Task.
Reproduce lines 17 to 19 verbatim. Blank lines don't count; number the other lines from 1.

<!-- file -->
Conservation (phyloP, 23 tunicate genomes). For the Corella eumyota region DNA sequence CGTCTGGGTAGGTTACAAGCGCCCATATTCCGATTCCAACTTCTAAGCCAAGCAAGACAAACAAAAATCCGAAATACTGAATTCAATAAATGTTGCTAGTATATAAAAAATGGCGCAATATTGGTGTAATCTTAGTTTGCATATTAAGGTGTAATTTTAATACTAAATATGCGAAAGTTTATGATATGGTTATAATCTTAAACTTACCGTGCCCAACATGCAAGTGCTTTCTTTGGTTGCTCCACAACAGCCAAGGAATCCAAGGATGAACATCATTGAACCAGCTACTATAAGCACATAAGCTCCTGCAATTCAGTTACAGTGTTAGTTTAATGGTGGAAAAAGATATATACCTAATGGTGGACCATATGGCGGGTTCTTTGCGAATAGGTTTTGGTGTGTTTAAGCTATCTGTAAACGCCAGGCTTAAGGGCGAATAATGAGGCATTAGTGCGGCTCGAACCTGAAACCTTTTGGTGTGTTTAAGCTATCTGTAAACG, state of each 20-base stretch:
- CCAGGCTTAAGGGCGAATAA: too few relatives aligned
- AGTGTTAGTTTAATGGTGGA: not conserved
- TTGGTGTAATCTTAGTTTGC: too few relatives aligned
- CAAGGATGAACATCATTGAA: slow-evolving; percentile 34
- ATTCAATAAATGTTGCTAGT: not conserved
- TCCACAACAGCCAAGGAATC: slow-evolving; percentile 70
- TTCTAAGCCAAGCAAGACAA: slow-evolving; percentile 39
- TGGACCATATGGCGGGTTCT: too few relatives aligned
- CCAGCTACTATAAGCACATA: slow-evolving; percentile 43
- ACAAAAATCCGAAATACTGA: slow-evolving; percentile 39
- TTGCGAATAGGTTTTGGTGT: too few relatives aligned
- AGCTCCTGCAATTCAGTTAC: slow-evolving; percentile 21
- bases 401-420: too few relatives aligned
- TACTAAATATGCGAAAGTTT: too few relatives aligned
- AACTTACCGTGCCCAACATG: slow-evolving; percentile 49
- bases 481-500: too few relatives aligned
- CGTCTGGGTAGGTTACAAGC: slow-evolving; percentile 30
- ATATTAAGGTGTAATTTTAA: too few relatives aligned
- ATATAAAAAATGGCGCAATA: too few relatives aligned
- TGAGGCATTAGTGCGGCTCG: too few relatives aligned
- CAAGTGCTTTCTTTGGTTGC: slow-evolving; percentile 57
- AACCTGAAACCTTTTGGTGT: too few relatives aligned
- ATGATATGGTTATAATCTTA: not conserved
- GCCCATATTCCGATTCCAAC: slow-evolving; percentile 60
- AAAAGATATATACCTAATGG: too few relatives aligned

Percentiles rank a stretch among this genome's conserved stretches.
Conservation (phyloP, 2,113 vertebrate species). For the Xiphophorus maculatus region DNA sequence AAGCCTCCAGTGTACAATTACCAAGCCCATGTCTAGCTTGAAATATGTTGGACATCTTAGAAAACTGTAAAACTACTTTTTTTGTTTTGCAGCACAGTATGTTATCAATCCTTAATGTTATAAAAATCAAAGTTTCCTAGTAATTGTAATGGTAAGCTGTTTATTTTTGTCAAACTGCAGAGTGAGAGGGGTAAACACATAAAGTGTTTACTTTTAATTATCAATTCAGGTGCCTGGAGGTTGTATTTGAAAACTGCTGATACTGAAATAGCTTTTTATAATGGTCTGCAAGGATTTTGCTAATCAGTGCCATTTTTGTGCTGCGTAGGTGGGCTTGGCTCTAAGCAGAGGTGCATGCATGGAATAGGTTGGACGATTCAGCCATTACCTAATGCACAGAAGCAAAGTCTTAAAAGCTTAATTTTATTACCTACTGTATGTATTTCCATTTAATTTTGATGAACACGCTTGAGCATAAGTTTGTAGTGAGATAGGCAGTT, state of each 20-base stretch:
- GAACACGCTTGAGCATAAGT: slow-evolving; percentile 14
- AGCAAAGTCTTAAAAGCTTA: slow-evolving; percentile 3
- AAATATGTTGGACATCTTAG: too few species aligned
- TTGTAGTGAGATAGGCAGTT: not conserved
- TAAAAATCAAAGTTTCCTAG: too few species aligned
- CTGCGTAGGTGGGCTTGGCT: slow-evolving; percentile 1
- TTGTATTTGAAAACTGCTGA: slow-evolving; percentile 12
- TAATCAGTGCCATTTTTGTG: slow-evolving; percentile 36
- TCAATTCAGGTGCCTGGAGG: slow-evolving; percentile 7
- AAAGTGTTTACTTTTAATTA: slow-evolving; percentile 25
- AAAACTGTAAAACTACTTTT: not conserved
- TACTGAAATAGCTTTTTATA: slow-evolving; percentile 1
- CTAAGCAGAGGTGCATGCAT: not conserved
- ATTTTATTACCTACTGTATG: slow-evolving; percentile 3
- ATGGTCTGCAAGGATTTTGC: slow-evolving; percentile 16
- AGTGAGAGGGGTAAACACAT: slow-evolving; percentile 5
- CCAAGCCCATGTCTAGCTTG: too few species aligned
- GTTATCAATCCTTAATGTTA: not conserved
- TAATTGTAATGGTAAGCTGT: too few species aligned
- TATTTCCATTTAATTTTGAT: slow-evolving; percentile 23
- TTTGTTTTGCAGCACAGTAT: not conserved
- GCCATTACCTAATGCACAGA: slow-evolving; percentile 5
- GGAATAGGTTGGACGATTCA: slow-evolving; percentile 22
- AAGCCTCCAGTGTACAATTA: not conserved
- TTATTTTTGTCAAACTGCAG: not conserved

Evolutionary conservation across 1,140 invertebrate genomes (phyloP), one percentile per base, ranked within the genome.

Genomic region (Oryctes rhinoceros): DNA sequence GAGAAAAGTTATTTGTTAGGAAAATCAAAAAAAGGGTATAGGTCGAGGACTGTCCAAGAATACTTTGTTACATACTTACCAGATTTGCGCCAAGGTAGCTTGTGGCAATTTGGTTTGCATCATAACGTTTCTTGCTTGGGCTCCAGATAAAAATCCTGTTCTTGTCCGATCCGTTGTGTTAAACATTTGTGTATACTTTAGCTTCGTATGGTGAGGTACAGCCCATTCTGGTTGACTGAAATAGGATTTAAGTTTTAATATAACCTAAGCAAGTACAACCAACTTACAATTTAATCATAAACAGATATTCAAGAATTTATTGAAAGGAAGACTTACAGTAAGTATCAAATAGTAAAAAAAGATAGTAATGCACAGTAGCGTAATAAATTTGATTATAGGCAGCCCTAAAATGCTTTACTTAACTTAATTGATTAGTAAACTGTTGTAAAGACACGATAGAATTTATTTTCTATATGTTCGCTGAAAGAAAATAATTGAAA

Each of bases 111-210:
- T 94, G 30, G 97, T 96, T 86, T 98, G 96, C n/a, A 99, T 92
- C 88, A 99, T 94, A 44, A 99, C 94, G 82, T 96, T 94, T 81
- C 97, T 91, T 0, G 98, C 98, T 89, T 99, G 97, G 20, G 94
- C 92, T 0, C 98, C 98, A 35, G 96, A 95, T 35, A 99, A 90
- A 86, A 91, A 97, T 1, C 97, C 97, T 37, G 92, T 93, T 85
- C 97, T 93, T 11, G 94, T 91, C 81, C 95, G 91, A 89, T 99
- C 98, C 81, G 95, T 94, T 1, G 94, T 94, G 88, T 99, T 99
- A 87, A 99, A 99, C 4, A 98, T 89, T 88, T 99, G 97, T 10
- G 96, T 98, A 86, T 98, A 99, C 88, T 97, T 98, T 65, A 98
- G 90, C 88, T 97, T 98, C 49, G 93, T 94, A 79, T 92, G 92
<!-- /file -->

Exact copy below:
- bases 481-500: too few relatives aligned
- CGTCTGGGTAGGTTACAAGC: slow-evolving; percentile 30
- ATATTAAGGTGTAATTTTAA: too few relatives aligned